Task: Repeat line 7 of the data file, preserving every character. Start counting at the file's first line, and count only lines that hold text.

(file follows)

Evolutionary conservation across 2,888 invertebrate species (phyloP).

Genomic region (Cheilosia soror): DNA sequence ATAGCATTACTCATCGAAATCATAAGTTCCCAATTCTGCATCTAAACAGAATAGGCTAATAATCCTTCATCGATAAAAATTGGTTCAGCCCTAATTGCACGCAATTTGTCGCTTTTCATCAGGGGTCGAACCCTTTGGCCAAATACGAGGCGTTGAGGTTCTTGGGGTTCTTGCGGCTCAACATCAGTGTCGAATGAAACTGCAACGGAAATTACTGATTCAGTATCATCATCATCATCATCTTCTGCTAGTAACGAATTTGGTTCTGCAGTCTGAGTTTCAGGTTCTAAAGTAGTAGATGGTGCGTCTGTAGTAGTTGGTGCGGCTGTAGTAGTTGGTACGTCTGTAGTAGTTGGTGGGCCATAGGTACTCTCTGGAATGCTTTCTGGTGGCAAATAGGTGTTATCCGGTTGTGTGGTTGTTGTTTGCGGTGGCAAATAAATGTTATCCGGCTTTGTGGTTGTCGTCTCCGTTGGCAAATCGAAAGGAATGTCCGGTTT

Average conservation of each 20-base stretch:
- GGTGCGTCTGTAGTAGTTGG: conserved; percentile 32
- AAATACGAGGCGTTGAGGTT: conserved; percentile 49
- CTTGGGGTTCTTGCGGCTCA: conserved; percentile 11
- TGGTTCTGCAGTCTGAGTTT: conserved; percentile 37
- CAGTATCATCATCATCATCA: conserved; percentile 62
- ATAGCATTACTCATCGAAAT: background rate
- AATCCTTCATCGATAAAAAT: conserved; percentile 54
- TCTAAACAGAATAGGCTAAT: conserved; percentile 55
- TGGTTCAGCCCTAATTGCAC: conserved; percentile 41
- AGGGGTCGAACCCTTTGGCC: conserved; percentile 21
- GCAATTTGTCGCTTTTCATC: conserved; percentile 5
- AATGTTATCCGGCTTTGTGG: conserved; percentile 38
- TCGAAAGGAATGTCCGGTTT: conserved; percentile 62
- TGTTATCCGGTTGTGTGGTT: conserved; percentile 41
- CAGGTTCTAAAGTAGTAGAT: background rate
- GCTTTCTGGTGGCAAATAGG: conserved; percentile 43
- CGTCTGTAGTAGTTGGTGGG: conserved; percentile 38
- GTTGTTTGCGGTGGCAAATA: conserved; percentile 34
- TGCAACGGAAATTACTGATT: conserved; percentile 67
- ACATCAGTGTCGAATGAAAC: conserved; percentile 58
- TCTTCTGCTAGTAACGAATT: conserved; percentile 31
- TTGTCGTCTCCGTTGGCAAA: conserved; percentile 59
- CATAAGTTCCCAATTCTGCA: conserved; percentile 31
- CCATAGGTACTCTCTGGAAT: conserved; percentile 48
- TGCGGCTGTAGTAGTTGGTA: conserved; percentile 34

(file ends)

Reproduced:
- TGGTTCTGCAGTCTGAGTTT: conserved; percentile 37